Navigation Links
Natural method for clearing cellular debris provides new targets for lupus treatment
Date:2/24/2012

Augusta, Ga. Cells that die naturally generate a lot of internal debris that can trigger the immune system to attack the body, leading to diseases such as lupus.

Now Georgia Health Sciences University researchers report that an enzyme known to help keep a woman's immune system from attacking a fetus also helps block development of these autoimmune diseases that target healthy tissues, such as DNA or joints.

The findings point toward new treatment strategies for autoimmune diseases, which are on the rise in light of a germ-conscious society that regularly destroys many of the previously pervasive microbes that made the immune system more tolerant.

"The basic premise of lupus is you have lost normal tolerance to yourself, your own proteins and DNA," said Dr. Tracy L. McGaha, GHSU immunologist and corresponding author of the study published in Proceedings of the National Academy of Sciences.

They found that IDO, or indoleomine 2,3-dioxegenase, helps promote tolerance to debris generated by natural cell death and that when IDO is removed from the mix, the debris spurs an immune response that can trigger autoimmune disease. In mice genetically programmed to develop lupus, blocking IDO resulted in earlier, more aggressive disease.

"This connects IDO and macrophages. It's a newly described role for IDO in regulation of tolerance toward self," McGaha said. Consequently, increasing IDO production or its downstream effects might be a way to regain lost tolerance, he said.

They studied activity in the spleen, a hard-working immune organ, that constantly filters blood. In a perfectly orchestrated defense, the entrance to the spleen is surrounded by immune cells that scour blood for viruses, bacteria, even fat and cholesterol floating by.

A nearby subset of macrophages, which are essentially scavengers, then capture and consume the undesirables, McGaha said. Interestingly, a lot of what macrophages consume is dead immune cells.

Macrophages also appear to help keep the peace by preventing the immune system from joining the fray. McGaha earlier found that if he destroyed macrophages, then fed the spleen dead cells, there was inflammation instead of calm. "That tells us there is something inherent in this subset of macrophages that is important for the suppressive process," McGaha said referencing the paper published in 2011 in the journal Blood.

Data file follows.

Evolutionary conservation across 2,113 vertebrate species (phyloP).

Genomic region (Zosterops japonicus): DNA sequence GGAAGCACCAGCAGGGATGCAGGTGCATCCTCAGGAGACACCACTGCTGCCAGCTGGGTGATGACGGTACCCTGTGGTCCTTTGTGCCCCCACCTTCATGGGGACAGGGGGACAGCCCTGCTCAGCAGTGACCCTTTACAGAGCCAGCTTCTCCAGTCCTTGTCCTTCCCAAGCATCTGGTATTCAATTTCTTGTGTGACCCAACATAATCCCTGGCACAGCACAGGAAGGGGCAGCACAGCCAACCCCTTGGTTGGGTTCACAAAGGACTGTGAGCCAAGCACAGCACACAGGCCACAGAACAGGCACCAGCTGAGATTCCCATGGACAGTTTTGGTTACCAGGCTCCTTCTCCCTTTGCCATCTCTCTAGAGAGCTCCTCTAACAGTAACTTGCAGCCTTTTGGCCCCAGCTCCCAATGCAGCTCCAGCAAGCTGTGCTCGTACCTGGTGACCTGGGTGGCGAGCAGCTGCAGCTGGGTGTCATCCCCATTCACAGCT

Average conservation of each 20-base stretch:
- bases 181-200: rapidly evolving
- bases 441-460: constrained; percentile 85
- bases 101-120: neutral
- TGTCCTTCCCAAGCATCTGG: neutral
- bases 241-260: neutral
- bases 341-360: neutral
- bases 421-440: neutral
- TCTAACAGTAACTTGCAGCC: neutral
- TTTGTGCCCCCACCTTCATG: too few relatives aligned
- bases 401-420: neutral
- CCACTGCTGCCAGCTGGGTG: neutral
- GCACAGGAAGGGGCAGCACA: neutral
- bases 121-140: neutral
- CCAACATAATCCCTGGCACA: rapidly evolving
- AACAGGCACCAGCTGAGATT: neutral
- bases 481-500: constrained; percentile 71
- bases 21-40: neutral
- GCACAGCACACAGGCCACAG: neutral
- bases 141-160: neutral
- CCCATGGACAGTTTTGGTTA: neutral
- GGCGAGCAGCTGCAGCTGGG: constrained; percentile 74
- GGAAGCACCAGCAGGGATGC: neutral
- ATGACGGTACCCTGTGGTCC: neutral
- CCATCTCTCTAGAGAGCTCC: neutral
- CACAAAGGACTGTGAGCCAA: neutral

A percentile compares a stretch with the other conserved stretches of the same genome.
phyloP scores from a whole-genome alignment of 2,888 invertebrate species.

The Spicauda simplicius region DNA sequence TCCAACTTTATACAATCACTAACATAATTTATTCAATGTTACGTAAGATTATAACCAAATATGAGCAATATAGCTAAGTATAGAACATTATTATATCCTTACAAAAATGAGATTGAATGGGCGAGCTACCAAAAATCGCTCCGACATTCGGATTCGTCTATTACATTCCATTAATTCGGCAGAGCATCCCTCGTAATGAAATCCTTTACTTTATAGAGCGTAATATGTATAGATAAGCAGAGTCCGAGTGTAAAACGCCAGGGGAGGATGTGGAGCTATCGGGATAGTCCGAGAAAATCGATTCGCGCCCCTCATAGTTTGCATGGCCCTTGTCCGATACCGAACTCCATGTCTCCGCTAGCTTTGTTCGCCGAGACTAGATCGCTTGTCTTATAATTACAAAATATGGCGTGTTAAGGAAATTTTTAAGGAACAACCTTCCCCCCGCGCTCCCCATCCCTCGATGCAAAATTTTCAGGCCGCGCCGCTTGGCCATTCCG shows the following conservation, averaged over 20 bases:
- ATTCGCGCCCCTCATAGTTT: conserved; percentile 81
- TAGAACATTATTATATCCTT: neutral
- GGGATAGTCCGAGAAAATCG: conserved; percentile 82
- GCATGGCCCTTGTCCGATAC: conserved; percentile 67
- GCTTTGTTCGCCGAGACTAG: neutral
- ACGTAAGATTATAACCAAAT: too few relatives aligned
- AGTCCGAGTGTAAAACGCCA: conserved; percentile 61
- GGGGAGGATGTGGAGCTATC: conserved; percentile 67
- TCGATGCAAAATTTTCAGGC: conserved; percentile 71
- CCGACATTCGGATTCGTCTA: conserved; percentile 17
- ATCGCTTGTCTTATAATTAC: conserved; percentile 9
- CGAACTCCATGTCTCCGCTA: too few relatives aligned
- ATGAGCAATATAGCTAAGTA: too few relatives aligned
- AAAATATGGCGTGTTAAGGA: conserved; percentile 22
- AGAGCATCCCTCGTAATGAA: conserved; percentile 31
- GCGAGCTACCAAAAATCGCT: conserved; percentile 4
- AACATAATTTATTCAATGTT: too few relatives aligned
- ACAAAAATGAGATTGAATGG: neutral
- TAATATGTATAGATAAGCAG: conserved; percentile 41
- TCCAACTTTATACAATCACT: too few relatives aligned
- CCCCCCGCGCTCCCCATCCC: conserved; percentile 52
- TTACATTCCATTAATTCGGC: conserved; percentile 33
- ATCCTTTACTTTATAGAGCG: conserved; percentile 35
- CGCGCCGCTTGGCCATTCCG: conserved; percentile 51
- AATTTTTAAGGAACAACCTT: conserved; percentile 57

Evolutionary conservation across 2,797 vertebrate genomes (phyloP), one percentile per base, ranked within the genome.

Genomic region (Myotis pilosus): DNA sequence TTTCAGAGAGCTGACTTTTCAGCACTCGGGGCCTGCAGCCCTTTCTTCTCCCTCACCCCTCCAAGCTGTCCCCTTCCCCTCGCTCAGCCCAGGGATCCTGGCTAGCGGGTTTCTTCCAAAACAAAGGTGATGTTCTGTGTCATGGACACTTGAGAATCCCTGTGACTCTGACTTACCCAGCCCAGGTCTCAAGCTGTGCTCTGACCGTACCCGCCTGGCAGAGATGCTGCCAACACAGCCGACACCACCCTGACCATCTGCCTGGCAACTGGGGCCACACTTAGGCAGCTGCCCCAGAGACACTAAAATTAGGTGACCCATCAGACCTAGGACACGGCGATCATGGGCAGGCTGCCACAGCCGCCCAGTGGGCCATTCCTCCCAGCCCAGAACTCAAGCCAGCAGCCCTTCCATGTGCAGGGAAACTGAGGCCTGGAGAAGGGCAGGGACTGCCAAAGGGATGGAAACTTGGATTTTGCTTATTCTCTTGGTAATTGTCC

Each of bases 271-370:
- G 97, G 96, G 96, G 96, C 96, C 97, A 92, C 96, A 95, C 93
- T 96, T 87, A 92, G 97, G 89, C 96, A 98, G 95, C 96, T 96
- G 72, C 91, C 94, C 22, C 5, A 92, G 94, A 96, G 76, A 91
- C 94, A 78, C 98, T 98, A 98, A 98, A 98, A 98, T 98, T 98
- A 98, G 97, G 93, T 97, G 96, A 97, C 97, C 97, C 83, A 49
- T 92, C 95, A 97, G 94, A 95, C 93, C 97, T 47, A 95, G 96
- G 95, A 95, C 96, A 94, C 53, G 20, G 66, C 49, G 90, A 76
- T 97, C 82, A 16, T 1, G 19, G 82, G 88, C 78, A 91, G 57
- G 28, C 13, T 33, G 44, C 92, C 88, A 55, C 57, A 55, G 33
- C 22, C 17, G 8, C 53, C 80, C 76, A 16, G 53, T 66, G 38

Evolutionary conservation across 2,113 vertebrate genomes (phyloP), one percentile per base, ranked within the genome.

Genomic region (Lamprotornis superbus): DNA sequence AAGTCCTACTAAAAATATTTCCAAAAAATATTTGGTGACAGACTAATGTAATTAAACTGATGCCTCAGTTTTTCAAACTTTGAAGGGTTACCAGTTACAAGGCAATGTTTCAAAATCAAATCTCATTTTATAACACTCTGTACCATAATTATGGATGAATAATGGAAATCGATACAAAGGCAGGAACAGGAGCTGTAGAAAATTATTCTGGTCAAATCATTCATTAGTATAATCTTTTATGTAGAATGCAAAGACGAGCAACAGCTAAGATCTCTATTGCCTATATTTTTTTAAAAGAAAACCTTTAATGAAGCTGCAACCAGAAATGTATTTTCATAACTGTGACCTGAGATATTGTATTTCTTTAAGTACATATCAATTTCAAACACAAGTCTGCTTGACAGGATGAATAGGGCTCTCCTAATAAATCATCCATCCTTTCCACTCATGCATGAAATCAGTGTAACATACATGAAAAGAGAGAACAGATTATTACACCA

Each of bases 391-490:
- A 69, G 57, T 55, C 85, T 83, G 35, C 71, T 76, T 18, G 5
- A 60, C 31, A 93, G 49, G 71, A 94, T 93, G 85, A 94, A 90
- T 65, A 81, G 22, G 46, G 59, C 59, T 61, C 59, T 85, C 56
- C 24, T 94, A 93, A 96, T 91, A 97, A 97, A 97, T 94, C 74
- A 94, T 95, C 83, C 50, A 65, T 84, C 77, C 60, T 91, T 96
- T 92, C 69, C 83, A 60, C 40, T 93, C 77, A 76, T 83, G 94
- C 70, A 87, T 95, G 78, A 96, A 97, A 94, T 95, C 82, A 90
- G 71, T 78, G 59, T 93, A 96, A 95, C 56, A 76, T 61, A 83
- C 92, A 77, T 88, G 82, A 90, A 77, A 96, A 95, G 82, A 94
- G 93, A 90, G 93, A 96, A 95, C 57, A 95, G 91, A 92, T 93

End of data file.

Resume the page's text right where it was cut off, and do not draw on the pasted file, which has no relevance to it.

The new paper shows IDO is part of that "something." Efficient elimination of cell debris while keeping nearby immune cells quiet is important because some debris is known to grab the attention of the immune system, McGaha said. He noted that it's normal and healthy for damaged cells to become targets.

"We are really interested in this process of normal cell debris removal because in lupus, it's thought to be one of the main drivers of inflammation," he said.

The immune system has points of expansion and regulation where it decides whether or not to act. Knowing key points, such as IDO's regulatory role, provides treatment targets that can interrupt a destructive cascade of immune activity, McGaha said. Previous studies have shown evidence of self-attack is present many years before disease symptoms appear, he said.

Environmental assaults, such as a bad sunburn, can be the initial trigger of the abnormal immune response in diseases like lupus. In healthy individuals, the immune system rises to the occasion of an infection then goes back to baseline. In autoimmune disease, patients tend not to return to normal levels.